My Creative Dilemma: Push Ahead or Yield?

Cluttered desk, cluttered mind

If I only push harder, I’ll catch a tailwind and launch my book. This month it will be finished, I said in August. I said it again in September. Burn those engines on high heat and surge forward. Push this baby into the world. Hurry.

My book project rules my life. Morning meditation has become a sit on the cushion and make a task list exercise, but surely that will improve once I clearly articulate my characters. My walks have become willful exercise rather than communion with nature. Oh, that will change once the marketing plan is complete. I’m not sleeping well, but surely the remedy is a smoother narrative arc. Don’t let up. Foot on the pedal.

A week ago, a close friend was diagnosed with cancer. OK, I can work through this, too, I thought, but her small tumor blocked my path. The brakes screeched and smelled of hot rubber. What the hell are you doing? Cancer scowled. Why do you live in a knot of self-imposed mania? Don’t you remember this life is a gift? Don’t you remember that the gift disappears before you’re ready?

Shagbark Hickory

But once I get my book baby on the road, the pressure will ease, I argue. Of course, I know better. Will life be quieter when I get my first rejections or even an acceptance? Will a reading or two or a book tour bring me inner peace? I spend my days writing about mortality and still forget the lessons. I laugh when I remember what Vic said about me: “They’ll write on your tombstone: She tried really hard.”

Yesterday, I took my foot off the pedal and let the engines cool. I ignored my book, thinned young lettuces, and chewed tender leaves. I took my dog Willow and my tense body for an evening walk and let the yellow shagbarks and red maples soothe me. I paused in my front yard to inhale the sweet scent of Angel’s Trumpets.  I loosened my grip on frantic expectation for a future that might never come and gulped the green moisture of life.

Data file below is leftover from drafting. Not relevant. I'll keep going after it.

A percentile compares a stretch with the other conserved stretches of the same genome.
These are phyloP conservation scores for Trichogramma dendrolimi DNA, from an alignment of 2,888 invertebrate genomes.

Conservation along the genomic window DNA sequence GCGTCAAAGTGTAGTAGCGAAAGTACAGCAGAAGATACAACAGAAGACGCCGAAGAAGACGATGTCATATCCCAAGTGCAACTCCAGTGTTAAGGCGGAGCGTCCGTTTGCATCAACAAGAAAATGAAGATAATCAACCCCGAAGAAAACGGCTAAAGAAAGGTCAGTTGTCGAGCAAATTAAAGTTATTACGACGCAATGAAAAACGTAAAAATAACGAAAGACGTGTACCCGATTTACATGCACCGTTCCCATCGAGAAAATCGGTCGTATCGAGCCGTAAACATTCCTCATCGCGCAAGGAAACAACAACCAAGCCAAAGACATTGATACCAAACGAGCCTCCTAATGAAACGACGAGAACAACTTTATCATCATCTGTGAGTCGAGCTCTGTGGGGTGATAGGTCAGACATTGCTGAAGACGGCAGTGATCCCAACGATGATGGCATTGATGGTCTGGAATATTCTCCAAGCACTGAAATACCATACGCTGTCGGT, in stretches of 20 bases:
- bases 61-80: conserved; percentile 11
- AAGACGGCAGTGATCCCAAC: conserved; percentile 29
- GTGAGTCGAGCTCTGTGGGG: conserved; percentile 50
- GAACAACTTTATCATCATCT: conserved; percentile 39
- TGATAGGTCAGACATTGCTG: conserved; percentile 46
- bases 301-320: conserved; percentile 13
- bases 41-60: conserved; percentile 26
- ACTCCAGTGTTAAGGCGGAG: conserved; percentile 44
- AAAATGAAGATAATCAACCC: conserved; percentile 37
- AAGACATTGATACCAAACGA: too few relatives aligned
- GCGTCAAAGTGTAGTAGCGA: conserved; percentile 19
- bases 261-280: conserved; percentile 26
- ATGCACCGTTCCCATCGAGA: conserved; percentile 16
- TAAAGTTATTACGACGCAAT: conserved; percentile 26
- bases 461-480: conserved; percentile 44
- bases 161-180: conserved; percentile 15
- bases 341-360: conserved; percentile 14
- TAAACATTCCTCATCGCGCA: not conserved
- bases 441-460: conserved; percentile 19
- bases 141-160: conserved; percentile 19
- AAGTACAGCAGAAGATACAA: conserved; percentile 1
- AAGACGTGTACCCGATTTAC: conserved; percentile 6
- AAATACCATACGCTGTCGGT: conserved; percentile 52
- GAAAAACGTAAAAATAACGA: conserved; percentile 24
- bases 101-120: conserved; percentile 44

More than hours of editing and better marketing ideas, my book needs my quiet feminine voice. It needs a heart that cherishes love and knows the lessons of loss. Don’t let frantic effort drown the Soul’s whisper, I tell myself. Instead, listen to the heart’s soft insistent questions: What do I want to say? Will my words help others survive loss? How can I help myself thrive?


Are you pushing your way through something? Can you slow the pace and let it take its own time? You might enjoy other blogs about the lessons I learn from my land: Coming Home, Small Goodbyes, or My Mysterious Home.

  1. Elaine, your writing never fails to touch my heart and sometimes brings me a moment of insight into myself as well. Thank you for sharing your voice. Please don’t stop writing.


  2. It’s always the dilemma – the will/surrender – push/let go. Childbirth was my biggest teacher in letting go. I could not will anything while in the throes of that universal energy. Prepping for it did involve some will. Hmmmm. Birthing a book probably has some of the same needs. Know this, my friend, you are an incredible writer – manifesting those unknown, ephemeral ideas and feelings here on this earth plane. A real gift.